I was made aware of a podcast episode that tackled the question: “Do we practice the Presence of God while having sex with our spouse?”
The podcast is called ReKnew and it is hosted by Greg Boyd, a teaching pastor for Woodland Hills Church in St. Paul, Minnesota. Boyd is a brilliant theologian and is also no stranger to provocative questions or responses.
I have been a fan of his for some time. He captivated me with his bestselling book Myth of a Christian Nation. In it, he attempts to divorce the marriage that has been consummated by the forcible penetration of the state in religion. Boyd’s work and preaching style certainly inspired me pull the wool from over my eyes.
Boyd doesn’t portend to know all the answers. He admits often that he wrestles with many questions. This podcast highlighted one such match. And while I don’t assume to know the answer either; what I do think Boyd and co-host Daniel Kent demonstrated is the common discomfort we all feel when the topic of sex and God comes up.
It’s a rather difficult question to sit with, if you think about it. In another bestselling book, Present Perfect, Boyd guides readers to “finding God in the Now”. But what happens when you try to fit both presence with God and your desire to have sex in the same Now?
Daniel Kent reads the caller’s dilemma:
“He really wants to practice this idea of the presence of Christ- to have Christ right there with you, no matter what you’re doing.”
Greg Boyd interjects, adding “Presence—staying aware of the presence of Christ at all times… Getting your imagination to line up with the truth…when your narrative includes an imagination of God being ever with you, you’re more accurate than if your imagination lacks that.”
Kent continues, “Yeah, however, this makes it a little awkward when you have sex with your spouse— to think of Jesus right there, with you…So…what do you do with that?”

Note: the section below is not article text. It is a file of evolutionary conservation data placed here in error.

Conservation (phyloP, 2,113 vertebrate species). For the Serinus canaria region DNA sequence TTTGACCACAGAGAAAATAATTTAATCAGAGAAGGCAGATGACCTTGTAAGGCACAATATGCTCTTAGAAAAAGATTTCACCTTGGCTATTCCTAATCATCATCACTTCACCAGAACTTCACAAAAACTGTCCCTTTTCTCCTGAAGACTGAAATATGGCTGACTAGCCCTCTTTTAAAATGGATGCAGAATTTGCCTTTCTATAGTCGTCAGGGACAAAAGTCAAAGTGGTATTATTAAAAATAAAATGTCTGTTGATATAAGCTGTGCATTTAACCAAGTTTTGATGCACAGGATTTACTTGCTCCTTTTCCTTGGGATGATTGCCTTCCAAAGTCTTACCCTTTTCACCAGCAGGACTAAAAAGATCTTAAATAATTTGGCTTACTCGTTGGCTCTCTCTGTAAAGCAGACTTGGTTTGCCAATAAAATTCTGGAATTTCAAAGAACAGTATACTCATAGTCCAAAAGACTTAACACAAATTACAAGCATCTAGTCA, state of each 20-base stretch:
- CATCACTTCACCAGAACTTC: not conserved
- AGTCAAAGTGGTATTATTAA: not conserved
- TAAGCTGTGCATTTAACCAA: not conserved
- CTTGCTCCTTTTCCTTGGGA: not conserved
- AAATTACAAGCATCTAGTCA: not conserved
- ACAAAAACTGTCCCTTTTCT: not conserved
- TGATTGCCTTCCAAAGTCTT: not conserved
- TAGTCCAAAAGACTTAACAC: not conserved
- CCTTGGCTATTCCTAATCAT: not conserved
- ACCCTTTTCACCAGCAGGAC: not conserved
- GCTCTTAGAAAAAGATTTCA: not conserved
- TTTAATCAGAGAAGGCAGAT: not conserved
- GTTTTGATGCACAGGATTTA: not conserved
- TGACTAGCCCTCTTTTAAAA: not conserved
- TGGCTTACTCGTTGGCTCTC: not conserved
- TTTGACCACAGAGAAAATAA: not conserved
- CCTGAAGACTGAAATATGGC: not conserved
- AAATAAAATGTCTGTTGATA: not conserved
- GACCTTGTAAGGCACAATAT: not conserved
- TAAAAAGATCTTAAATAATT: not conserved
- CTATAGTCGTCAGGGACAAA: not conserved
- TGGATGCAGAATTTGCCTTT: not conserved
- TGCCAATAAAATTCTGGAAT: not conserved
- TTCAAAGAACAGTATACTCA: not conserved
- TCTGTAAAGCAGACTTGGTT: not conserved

Boyd then admits that it’s “a practical question that I have actually wrestled with…”
This is where the sound of discomfort becomes obvious— not so much in the voice of the hosts, although perhaps just a bit. But more so, the sound of discomfort from the tone of society, especially churches, when such a topic comes into discussion. I know this tone all too well. As someone who is constantly intertwining God with the erotic; I have heard such a tone. The tone suggests an absolute: “I don’t know” response is about to be presented.
It’s not that I expected Boyd or Kent to offer an absolute answer, I just would have enjoyed more engagement on the topic. Boyd is no stranger to discussions on sex. There are plenty of sermons dedicated to the ever-elusive, hard-to-understand topic of sex and sexuality. Boyd has even shared some vulnerable stories about the battles he has faced within the erotic realm.
Nonetheless, I can’t help but want to add more to the discussion.
It’s certainly a hard image to come to terms with. The idea of Jesus laying next to you while you and your partner are getting hot and heavy, the foreplay is feverish, and suddenly in your awareness of the present moment, there’s Buddy Christ, leaning over your partner, gazing into your eyes with the sparkle of the divine, giving you a thumbs up.